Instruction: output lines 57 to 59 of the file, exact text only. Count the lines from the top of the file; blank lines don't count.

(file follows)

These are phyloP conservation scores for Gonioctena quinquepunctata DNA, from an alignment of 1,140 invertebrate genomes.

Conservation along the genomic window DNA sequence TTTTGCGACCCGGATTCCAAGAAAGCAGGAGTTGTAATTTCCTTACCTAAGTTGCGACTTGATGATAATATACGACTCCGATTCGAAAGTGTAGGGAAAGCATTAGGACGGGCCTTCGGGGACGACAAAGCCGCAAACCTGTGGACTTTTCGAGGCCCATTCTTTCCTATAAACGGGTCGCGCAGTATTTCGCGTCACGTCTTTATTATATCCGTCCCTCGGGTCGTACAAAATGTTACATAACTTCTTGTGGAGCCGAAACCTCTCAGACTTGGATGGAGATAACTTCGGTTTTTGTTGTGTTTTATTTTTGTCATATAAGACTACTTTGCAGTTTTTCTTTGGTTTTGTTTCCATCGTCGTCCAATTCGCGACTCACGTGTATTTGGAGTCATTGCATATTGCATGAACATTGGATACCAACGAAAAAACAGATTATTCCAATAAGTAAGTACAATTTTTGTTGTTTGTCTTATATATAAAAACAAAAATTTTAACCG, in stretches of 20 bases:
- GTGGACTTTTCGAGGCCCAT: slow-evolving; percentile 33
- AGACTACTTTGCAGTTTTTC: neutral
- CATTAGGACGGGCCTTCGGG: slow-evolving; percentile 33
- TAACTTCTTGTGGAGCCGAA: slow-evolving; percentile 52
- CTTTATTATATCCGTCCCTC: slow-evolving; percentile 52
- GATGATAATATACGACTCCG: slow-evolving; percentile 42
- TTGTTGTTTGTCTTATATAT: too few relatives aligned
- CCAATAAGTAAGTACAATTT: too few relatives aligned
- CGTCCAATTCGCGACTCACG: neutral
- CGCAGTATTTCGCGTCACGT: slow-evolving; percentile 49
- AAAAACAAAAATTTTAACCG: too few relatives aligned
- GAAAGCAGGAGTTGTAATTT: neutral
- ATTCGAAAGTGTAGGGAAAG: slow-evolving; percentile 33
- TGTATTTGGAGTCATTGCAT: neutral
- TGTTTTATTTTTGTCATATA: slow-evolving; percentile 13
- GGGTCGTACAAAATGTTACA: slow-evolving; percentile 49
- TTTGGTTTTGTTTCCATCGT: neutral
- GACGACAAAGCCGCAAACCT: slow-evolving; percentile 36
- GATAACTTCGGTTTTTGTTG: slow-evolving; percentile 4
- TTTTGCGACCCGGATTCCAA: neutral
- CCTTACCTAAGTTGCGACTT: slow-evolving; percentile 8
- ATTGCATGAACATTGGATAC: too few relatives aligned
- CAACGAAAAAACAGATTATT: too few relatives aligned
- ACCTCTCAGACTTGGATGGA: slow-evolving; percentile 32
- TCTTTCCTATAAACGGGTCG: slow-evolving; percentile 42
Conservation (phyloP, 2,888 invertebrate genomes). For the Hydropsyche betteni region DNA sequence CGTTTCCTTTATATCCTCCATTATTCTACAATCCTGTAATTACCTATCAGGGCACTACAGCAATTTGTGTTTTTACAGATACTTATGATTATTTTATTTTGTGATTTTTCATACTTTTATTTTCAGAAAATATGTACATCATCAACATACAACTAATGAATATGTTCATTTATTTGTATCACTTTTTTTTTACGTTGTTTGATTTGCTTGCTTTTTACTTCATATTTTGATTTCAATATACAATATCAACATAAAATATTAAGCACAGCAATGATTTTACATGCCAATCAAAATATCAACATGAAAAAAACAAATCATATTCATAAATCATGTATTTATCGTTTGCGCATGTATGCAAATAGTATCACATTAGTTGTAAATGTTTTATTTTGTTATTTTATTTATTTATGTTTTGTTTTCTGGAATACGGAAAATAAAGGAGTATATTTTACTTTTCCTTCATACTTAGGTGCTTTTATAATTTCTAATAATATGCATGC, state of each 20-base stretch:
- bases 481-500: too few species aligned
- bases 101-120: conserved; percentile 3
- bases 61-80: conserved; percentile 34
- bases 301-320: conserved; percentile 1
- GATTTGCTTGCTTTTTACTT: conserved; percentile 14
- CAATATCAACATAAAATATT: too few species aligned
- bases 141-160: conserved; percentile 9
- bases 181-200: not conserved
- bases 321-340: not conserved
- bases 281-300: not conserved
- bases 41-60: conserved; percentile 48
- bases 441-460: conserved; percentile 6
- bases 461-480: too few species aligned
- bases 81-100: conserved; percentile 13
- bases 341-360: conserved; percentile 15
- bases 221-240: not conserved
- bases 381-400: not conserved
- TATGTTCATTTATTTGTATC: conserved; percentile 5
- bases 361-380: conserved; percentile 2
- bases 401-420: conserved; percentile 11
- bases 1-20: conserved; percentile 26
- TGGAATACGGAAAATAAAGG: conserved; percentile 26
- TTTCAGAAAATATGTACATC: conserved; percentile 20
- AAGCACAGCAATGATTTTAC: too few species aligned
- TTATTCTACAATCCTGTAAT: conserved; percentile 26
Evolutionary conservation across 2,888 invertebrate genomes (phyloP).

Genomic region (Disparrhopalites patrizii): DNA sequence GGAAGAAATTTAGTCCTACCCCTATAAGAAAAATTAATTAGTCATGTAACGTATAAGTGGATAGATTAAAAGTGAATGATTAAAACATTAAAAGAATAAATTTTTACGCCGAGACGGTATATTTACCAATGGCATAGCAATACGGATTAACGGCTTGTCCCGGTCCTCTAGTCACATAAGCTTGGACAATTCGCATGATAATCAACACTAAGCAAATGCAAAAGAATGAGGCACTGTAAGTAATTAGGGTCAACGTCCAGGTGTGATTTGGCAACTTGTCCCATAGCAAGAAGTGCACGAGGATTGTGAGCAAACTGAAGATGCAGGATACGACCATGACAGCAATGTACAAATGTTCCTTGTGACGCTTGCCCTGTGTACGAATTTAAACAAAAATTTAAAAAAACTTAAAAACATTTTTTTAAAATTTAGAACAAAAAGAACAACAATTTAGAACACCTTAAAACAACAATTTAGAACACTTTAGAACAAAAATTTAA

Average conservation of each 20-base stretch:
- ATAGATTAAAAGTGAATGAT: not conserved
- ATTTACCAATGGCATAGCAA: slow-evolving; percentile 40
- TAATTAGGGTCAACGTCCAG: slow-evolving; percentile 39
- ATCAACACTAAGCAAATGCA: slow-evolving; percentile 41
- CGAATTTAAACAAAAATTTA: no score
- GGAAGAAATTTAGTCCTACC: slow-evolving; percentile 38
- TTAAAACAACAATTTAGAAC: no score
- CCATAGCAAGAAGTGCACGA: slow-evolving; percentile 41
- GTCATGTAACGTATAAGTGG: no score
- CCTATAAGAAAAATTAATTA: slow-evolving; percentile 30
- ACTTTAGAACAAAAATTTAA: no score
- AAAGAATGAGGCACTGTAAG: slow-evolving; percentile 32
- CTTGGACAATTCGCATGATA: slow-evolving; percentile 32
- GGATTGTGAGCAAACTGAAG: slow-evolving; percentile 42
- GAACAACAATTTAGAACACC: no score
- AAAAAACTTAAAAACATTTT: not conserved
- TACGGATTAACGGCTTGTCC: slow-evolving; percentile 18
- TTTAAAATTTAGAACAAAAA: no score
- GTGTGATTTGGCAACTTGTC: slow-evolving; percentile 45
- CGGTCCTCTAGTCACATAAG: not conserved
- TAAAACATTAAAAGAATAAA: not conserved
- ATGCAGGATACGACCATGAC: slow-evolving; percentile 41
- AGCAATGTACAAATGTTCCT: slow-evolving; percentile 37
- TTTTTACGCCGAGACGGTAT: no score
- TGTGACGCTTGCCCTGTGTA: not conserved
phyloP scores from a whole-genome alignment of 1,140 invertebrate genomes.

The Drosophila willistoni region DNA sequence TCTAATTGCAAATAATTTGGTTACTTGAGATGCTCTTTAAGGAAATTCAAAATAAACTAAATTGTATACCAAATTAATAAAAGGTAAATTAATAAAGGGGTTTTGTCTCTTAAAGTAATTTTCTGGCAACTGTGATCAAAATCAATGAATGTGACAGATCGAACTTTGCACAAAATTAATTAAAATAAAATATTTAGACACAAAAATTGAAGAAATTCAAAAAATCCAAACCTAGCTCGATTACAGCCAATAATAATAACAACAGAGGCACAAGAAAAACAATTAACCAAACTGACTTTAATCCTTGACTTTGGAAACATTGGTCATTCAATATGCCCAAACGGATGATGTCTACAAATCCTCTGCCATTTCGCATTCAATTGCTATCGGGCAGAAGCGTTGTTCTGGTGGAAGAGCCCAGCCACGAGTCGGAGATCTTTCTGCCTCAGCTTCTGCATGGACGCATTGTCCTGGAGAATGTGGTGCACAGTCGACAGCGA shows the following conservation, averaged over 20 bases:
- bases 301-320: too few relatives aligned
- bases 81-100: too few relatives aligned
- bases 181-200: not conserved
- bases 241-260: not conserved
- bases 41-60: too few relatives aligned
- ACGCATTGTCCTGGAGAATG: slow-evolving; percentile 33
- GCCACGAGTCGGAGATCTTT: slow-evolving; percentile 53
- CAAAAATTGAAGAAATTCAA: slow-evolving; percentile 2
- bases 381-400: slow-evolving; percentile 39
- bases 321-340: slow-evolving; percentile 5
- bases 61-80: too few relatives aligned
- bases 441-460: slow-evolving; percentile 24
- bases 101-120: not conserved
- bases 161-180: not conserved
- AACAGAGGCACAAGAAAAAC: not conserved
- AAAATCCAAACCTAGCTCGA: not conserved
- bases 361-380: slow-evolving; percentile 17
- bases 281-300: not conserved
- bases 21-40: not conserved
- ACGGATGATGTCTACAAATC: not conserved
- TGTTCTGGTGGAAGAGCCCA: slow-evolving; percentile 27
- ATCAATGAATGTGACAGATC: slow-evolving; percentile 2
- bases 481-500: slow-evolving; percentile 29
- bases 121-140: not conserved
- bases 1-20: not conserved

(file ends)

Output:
- ATAGATTAAAAGTGAATGAT: not conserved
- ATTTACCAATGGCATAGCAA: slow-evolving; percentile 40
- TAATTAGGGTCAACGTCCAG: slow-evolving; percentile 39